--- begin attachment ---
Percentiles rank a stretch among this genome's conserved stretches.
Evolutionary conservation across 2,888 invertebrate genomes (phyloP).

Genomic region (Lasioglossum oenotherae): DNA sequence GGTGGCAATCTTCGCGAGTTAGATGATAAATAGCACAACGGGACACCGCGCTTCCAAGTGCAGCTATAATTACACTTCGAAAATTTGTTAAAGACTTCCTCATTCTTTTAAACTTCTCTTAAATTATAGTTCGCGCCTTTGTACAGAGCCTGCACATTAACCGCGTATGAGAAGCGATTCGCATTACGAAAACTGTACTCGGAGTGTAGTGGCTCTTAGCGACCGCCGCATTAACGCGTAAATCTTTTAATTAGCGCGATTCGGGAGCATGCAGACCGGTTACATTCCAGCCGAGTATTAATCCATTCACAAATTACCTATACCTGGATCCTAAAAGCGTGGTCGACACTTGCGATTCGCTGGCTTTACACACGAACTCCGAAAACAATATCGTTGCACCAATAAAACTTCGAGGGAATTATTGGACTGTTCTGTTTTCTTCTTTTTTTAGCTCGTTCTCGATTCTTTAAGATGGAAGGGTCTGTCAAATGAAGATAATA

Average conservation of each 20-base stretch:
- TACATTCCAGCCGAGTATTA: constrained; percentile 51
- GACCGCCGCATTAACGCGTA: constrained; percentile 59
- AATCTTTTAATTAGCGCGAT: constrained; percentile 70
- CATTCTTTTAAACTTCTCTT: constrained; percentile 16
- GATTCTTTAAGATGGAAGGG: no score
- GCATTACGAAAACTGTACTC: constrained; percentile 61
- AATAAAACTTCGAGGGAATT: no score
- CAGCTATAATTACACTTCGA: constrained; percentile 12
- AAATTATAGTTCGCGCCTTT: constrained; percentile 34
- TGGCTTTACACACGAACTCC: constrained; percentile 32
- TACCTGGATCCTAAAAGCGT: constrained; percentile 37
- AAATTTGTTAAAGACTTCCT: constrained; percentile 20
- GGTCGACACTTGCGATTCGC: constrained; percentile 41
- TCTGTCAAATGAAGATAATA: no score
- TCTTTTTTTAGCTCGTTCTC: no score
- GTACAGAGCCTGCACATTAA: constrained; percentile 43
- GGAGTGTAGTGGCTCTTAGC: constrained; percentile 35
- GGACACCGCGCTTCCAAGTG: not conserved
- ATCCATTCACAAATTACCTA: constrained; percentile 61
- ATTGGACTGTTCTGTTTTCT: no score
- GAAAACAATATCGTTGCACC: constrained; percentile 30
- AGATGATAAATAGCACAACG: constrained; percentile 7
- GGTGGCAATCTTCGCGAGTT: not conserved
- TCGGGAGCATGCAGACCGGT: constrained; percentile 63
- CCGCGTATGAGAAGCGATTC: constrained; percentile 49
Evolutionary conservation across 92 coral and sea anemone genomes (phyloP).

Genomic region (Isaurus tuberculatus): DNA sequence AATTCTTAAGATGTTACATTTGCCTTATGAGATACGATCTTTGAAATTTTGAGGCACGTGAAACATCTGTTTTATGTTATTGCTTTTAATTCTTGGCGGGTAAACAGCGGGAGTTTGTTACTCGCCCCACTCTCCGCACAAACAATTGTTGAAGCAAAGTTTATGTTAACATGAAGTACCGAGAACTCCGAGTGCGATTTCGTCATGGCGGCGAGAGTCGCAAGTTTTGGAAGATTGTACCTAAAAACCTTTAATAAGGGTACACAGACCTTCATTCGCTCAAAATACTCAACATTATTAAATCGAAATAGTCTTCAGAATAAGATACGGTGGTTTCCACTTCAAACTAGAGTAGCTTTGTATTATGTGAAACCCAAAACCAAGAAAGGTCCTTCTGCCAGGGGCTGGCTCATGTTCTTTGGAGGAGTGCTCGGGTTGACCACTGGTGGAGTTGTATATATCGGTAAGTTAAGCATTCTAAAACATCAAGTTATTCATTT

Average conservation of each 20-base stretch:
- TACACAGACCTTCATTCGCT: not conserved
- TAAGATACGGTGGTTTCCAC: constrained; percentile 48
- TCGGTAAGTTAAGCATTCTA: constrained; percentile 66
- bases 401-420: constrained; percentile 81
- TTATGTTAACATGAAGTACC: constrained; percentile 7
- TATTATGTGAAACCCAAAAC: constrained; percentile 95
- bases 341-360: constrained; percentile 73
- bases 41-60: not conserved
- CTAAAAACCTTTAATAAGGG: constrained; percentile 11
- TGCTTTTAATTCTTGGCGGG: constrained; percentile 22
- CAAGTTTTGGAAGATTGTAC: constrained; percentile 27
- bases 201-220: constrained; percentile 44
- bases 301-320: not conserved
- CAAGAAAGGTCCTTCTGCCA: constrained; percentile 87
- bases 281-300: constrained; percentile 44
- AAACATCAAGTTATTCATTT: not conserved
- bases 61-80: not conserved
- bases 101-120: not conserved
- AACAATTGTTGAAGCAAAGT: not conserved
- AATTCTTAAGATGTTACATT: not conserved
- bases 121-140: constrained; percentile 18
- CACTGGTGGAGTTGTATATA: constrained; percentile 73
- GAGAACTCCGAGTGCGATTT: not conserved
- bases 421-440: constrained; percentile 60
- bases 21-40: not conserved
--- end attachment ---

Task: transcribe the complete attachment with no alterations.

Percentiles rank a stretch among this genome's conserved stretches.
Evolutionary conservation across 2,888 invertebrate genomes (phyloP).

Genomic region (Lasioglossum oenotherae): DNA sequence GGTGGCAATCTTCGCGAGTTAGATGATAAATAGCACAACGGGACACCGCGCTTCCAAGTGCAGCTATAATTACACTTCGAAAATTTGTTAAAGACTTCCTCATTCTTTTAAACTTCTCTTAAATTATAGTTCGCGCCTTTGTACAGAGCCTGCACATTAACCGCGTATGAGAAGCGATTCGCATTACGAAAACTGTACTCGGAGTGTAGTGGCTCTTAGCGACCGCCGCATTAACGCGTAAATCTTTTAATTAGCGCGATTCGGGAGCATGCAGACCGGTTACATTCCAGCCGAGTATTAATCCATTCACAAATTACCTATACCTGGATCCTAAAAGCGTGGTCGACACTTGCGATTCGCTGGCTTTACACACGAACTCCGAAAACAATATCGTTGCACCAATAAAACTTCGAGGGAATTATTGGACTGTTCTGTTTTCTTCTTTTTTTAGCTCGTTCTCGATTCTTTAAGATGGAAGGGTCTGTCAAATGAAGATAATA

Average conservation of each 20-base stretch:
- TACATTCCAGCCGAGTATTA: constrained; percentile 51
- GACCGCCGCATTAACGCGTA: constrained; percentile 59
- AATCTTTTAATTAGCGCGAT: constrained; percentile 70
- CATTCTTTTAAACTTCTCTT: constrained; percentile 16
- GATTCTTTAAGATGGAAGGG: no score
- GCATTACGAAAACTGTACTC: constrained; percentile 61
- AATAAAACTTCGAGGGAATT: no score
- CAGCTATAATTACACTTCGA: constrained; percentile 12
- AAATTATAGTTCGCGCCTTT: constrained; percentile 34
- TGGCTTTACACACGAACTCC: constrained; percentile 32
- TACCTGGATCCTAAAAGCGT: constrained; percentile 37
- AAATTTGTTAAAGACTTCCT: constrained; percentile 20
- GGTCGACACTTGCGATTCGC: constrained; percentile 41
- TCTGTCAAATGAAGATAATA: no score
- TCTTTTTTTAGCTCGTTCTC: no score
- GTACAGAGCCTGCACATTAA: constrained; percentile 43
- GGAGTGTAGTGGCTCTTAGC: constrained; percentile 35
- GGACACCGCGCTTCCAAGTG: not conserved
- ATCCATTCACAAATTACCTA: constrained; percentile 61
- ATTGGACTGTTCTGTTTTCT: no score
- GAAAACAATATCGTTGCACC: constrained; percentile 30
- AGATGATAAATAGCACAACG: constrained; percentile 7
- GGTGGCAATCTTCGCGAGTT: not conserved
- TCGGGAGCATGCAGACCGGT: constrained; percentile 63
- CCGCGTATGAGAAGCGATTC: constrained; percentile 49
Evolutionary conservation across 92 coral and sea anemone genomes (phyloP).

Genomic region (Isaurus tuberculatus): DNA sequence AATTCTTAAGATGTTACATTTGCCTTATGAGATACGATCTTTGAAATTTTGAGGCACGTGAAACATCTGTTTTATGTTATTGCTTTTAATTCTTGGCGGGTAAACAGCGGGAGTTTGTTACTCGCCCCACTCTCCGCACAAACAATTGTTGAAGCAAAGTTTATGTTAACATGAAGTACCGAGAACTCCGAGTGCGATTTCGTCATGGCGGCGAGAGTCGCAAGTTTTGGAAGATTGTACCTAAAAACCTTTAATAAGGGTACACAGACCTTCATTCGCTCAAAATACTCAACATTATTAAATCGAAATAGTCTTCAGAATAAGATACGGTGGTTTCCACTTCAAACTAGAGTAGCTTTGTATTATGTGAAACCCAAAACCAAGAAAGGTCCTTCTGCCAGGGGCTGGCTCATGTTCTTTGGAGGAGTGCTCGGGTTGACCACTGGTGGAGTTGTATATATCGGTAAGTTAAGCATTCTAAAACATCAAGTTATTCATTT

Average conservation of each 20-base stretch:
- TACACAGACCTTCATTCGCT: not conserved
- TAAGATACGGTGGTTTCCAC: constrained; percentile 48
- TCGGTAAGTTAAGCATTCTA: constrained; percentile 66
- bases 401-420: constrained; percentile 81
- TTATGTTAACATGAAGTACC: constrained; percentile 7
- TATTATGTGAAACCCAAAAC: constrained; percentile 95
- bases 341-360: constrained; percentile 73
- bases 41-60: not conserved
- CTAAAAACCTTTAATAAGGG: constrained; percentile 11
- TGCTTTTAATTCTTGGCGGG: constrained; percentile 22
- CAAGTTTTGGAAGATTGTAC: constrained; percentile 27
- bases 201-220: constrained; percentile 44
- bases 301-320: not conserved
- CAAGAAAGGTCCTTCTGCCA: constrained; percentile 87
- bases 281-300: constrained; percentile 44
- AAACATCAAGTTATTCATTT: not conserved
- bases 61-80: not conserved
- bases 101-120: not conserved
- AACAATTGTTGAAGCAAAGT: not conserved
- AATTCTTAAGATGTTACATT: not conserved
- bases 121-140: constrained; percentile 18
- CACTGGTGGAGTTGTATATA: constrained; percentile 73
- GAGAACTCCGAGTGCGATTT: not conserved
- bases 421-440: constrained; percentile 60
- bases 21-40: not conserved